Feedburner has become a ubiquitous part of every blogger’s arsenal. Over the past few months, before I actually got this blog up and running in May, I found Feedburner mentioned in every tips and tricks list on creating a successful blog. The Feedburner redirection plugin for WordPress appeared in almost every list of most important plugins, and there were reams of material on when to and when not to show your Feedburner reader count on your blog. So the question is, if it’s so important, why look for an alternative? After all, everyone uses it.
My main reason would be that I’m not comfortable with giving up the control and hosting of one of the most crucial parts of my blog, the RSS feed, into the hands of an external service. Not when I can be self sufficient in this. And I’m not the only one who shares that view. More recently, rumours were circulating about the possibility of Google aquiring Feedburner. While this was just more tech news to some, the prospect excited some people due to the possibilities of Adsense being integrated into feeds. As always it also filled others with dread about the growing Google monopoly over online services. I guess if you are one of those people, that would be another reason to find alternatives to the Feedburner service, because yesterday the rumour was confirmed. Google has indeed acquired Feedburner for an undisclosed amount, and now everyone is talking about it. For me, however, the main impetus is that it’s a challenge, and I love trying to solve these little technical conundrums.
My first step was to figure out what functionality needed to be replaced. The main one would have to be feed statistics. Most people sign up for Feedburner purely to see that wonderful number of readers widget/chicklet in their side bar. Then there is the ability to let people sign up for email updates on the blog, and last but certainly not the least is feed advertising. Advertising inserted into feeds is the new and growing segment of blog monetisation, and Feedburner has been offering this service for a while now.
I looked around for these three specific requirements and my first hits were actually alternative services to Feedburner. None seem to cover all the options, but if the aim was to purely move away from Feedburner specifically, you could always use Zookoda to manage your email update subscriptions, or you could use Fedafi for the tracking and advertising functions. Since I was looking very specifically for hosted WordPress solutions, I moved on and this is what I found.
The Feedstats plugin is quite simple and effective and it does just what it promises – it provides daily statistics about visitors to your RSS feed.
I have tried out this system on this blog and the results are actually quite helpful. Hits on the feed urls are reported based on the calendar date. These hits are then plotted on a simple bar graph which lets you see traffic trends for the recent past on your blog. Trends are often useful for you to set some ground rules for your blogging. Like the best time to post on Instagram or any other platform, your blog too can have it’s more efficient times and quirks.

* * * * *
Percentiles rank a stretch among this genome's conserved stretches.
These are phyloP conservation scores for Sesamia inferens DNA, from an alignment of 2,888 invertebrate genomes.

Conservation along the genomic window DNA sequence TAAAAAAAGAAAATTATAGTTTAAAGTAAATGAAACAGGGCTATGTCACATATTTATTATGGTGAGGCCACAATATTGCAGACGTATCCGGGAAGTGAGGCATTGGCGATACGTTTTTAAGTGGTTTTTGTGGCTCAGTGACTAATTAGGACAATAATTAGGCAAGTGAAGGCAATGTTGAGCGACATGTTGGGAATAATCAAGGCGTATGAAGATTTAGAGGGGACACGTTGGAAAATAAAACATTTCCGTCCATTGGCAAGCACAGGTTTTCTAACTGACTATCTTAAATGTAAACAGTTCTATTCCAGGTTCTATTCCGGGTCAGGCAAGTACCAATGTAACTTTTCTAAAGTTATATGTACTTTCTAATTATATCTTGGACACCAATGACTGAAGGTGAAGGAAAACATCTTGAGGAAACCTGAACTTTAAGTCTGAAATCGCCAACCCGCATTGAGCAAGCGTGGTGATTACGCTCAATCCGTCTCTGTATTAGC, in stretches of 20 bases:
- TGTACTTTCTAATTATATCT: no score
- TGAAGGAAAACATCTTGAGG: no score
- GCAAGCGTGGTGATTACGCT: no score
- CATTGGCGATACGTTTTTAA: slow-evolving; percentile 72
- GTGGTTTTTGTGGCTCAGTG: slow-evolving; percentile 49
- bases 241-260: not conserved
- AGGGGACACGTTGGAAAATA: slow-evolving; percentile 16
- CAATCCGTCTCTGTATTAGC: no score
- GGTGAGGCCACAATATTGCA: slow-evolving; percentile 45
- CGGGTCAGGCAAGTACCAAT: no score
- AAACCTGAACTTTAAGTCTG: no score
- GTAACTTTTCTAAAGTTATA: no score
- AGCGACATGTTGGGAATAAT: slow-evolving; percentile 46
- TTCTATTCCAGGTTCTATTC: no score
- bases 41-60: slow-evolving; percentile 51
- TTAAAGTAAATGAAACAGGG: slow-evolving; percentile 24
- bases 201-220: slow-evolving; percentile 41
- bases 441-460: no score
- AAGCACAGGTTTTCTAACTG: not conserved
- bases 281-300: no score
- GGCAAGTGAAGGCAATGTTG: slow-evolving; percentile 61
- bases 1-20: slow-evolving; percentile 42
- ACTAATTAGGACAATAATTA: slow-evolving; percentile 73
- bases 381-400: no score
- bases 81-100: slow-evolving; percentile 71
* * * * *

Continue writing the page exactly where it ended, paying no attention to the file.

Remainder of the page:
The feed statistics become available on a new tab under ‘dashboard’ in the WordPress administrative back-end. I’m sure these statistics are rudimentary compared to what Feedburner dishes out. There are currently no fine grained stats about which readers are being used etc., but I have found them to be quite adequate to keep track of general trends in feed readership. That’s all I want of it and that should suffice for most bloggers.
The Subscribe2 plugin has been around for a while and has changed hands a few times along the way. But it has always been growing from strength to strength, and it is now a very mature solution for readers to subscribe to email updates of your blog.
The latest version of Subscribe2 at the time of this writing is v2.35. It allows both WordPress registered users and anonymous users to sign up their email address for updates from blogs. This ability for the general public to signup makes this an ample alternative to email update services.
Advertising in RSS feeds depends on an external advertising service, so this functionality cannot be completely fulfilled by any hosted plugins or software unless they allow direct ad sales by the blog owner.
But if you’re not into all that negotiating and sales, Feedvertising from the people at Text-Link-Ads provides the ad management services that you require to monetise your blog RSS feed.
There you have it. By using the above three solutions in conjunction, you can come very close to replacing all Feedburner functionality on your blog. It gives you the satisfaction and security of knowing your feed is being served off your private server without too much outside contribution or interference. And you also get full access to your data and your subscribers.
If you know of blog feed related alternatives I haven’t mentioned here, please leave a comment below and share the information.